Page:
For the Media Picker to Text Over Image Editor, we're pulling an ID in and converting it into the JSON. But because the Text Over Image Editor also has options for a Headline, Sub-Headline, and Link, we're going to also take the Headline property off our Text Page and move it into the Headline of the Text Over Image Editor. This is done like so:

public static string ConvertBannerToTextOverImage(IContent model, string id)
{
	var uniqueId = id.Replace("umb://media/", string.Empty);

	IMedia content = UmbracoContext.Current.Application.Services.MediaService.GetById(Guid.Parse(uniqueId));
	var media = content == null ? null : UmbracoContext.Current.MediaCache.GetById(content.Id);

	if (media != null)
	{
		var bannerJson = @"{
		  ""headline"": """ + model.GetSafeString("headline", model.Name) + @""",
		  ""height"": ""short"",
		  ""link"": {
			""id"": 0,
			""name"": ""link"",
			""target"": ""_self"",
			""url"": """"
		  },
		  ""media"": {
			""id"": " + media.Id + @",
			""url"": """ + media.Url + @""",
			""width"": " + media.GetPropertyValue<int>("umbracoWidth") + @",
			""height"": " + media.GetPropertyValue<int>("umbracoHeight") + @",
			""altText"": """ + media.GetSafeString("altText") + @"""
		  },
		  ""subheadline"": ""Sub-Headline"",
		  ""position"": ""mc""
		}";

		return bannerJson;
	}
	return string.Empty;
}

To start off with, we replace the headline using model.GetSafeString("headline", model.Name). This is a fancy little extension method I use that checks if the property exists on the model, has a value, and then returns an empty string or the second variable, which is the default text. So in this case, we're replacing the "Headline" field for the Text Over Image Editor with the "headline" property from our textPage DocType, and if that doesn't exist, we plug in the page name instead.

As for the banner image, the Text Over Image Editor actually uses IPublishedContent media and properties that can be called directly in the JSON (this is primarily for the purposes of rendering the image in the back office). So in this case, we want to make sure we don't just plug the banner's ID in, but also the URL, width, height, and if it exists - alt text, a property that the Text Over Image editor will check for automatically on an image (bonus!).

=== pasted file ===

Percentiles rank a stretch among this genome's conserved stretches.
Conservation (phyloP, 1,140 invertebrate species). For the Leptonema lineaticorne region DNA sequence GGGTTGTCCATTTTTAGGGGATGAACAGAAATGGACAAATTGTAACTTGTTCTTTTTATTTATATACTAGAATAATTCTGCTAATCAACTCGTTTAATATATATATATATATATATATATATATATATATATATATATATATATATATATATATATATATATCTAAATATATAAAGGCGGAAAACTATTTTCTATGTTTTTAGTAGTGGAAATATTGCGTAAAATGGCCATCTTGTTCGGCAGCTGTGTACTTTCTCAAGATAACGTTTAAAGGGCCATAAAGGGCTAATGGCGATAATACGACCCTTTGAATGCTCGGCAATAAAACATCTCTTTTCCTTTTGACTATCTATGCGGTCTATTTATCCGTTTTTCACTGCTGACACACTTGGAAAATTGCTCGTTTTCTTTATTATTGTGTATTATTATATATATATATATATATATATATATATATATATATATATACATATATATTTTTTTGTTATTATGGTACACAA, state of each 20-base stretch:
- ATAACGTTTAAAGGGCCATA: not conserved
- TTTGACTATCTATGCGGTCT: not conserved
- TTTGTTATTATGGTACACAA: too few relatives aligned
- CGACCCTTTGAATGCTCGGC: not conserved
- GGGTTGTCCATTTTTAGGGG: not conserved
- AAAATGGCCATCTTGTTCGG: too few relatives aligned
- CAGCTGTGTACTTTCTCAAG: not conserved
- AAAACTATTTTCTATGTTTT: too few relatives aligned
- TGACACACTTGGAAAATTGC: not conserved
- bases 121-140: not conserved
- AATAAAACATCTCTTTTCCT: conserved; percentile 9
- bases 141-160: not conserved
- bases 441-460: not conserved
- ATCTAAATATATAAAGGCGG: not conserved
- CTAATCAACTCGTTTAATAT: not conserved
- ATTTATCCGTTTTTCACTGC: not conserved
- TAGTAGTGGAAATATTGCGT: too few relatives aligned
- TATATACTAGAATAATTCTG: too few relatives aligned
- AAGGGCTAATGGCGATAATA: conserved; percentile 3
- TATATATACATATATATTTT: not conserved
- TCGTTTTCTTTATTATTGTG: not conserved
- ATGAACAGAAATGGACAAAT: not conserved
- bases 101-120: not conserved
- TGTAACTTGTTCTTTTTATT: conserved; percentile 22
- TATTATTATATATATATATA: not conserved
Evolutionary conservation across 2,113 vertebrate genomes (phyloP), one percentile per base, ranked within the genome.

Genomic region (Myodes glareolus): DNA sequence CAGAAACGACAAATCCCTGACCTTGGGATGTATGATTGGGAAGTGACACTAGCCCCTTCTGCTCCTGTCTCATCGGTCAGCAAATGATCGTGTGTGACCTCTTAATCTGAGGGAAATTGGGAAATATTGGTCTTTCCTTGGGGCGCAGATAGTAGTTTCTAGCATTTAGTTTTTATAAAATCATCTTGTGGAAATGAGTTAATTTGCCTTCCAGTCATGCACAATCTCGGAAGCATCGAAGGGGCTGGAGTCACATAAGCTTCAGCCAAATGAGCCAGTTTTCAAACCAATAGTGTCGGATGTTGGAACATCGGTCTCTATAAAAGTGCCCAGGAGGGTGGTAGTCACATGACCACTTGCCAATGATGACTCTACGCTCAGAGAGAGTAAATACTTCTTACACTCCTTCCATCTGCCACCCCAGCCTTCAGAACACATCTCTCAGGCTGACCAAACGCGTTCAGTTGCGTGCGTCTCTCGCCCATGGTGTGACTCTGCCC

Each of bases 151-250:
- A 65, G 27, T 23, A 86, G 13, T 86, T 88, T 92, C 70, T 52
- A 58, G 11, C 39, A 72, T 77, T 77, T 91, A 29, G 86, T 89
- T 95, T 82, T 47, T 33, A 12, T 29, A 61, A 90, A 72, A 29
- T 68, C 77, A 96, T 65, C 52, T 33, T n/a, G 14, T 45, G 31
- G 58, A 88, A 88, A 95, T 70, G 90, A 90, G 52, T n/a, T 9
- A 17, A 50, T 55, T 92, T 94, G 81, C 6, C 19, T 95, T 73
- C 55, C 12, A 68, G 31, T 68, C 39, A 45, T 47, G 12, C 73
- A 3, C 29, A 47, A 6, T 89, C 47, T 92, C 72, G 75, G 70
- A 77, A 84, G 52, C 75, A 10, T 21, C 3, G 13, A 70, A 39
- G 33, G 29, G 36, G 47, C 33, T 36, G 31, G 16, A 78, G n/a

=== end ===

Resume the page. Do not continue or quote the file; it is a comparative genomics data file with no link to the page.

I do want to pay attention and note one particular snippet of the above code:

var uniqueId = id.Replace("umb://media/", string.Empty);

IMedia content = UmbracoContext.Current.Application.Services.MediaService.GetById(Guid.Parse(uniqueId));
var media = content == null ? null : UmbracoContext.Current.MediaCache.GetById(content.Id);

Because of the way the cache pulls from IDs and the media is stored as a UDI, we did have to do a bit of shenanigans (an extra database hit, yuck) to make this work. If you're using older versions (or hopefully newer versions that avoid this!) then you can likely avoid going this route and pushing in the ID. Check which your umbraco.config file is using and see how it goes!

The Grid

Next, we want to convert the Rich Text Editor content into the Grid. There are plenty of ways of going about this and you could do some really cool and complicated landing page generation, but for the purposes of our example, we're going to move the textPage content into the first row of our grid as it's only field, like so:

public static string ConvertRteToGridContent(string rteValue)
{
	if (!string.IsNullOrEmpty(rteValue))
	{
		var text = JsonConvert.SerializeObject(HttpUtility.HtmlDecode(rteValue));
		var gridJson = @"{
		  ""name"": ""Content Row"",
		  ""sections"": [
			{
			  ""grid"": 12,
			  ""rows"": [
				{
				  ""name"": ""Content"",
				  ""areas"": [
					{
					  ""grid"": 12,
					  ""allowAll"": true,
					  ""hasConfig"": false,
					  ""controls"": [
						{
						  ""value"":" + text + @",
						  ""editor"": {
							""alias"": ""rte""
						  },
						  ""active"": false
						}
					  ],
					  ""active"": false
					}
				  ],
				  ""label"": ""Content"",
				  ""hasConfig"": false,
				  ""id"": """ + Guid.NewGuid() + @""",
				  ""active"": false
				}
			  ]
			}
		  ]
		}";

		return gridJson;
	}

	return string.Empty;
}

Despite the fact that the Grid's JSON is a bit intimidating, we're actually doing much less here. We take the Rich Text content from our original bodyText property and we put it into the control's value field as a variable. However, we also do one more piece of functionality, which is incredibly important, and that's the "id" field at the bottom of the JSON. You must generate a new Guid for this so that Umbraco can track this Grid property!

Step 2: Setting up the Event

Now that we have our converters written, we need to add a new class for SaveAndPublishEvents. You can put these right into your Startup.cs file, but since you can end up with a lot of these, I like to break them out into their own files. There are a few steps we need to go through to get this working, and I have an important note before we get started: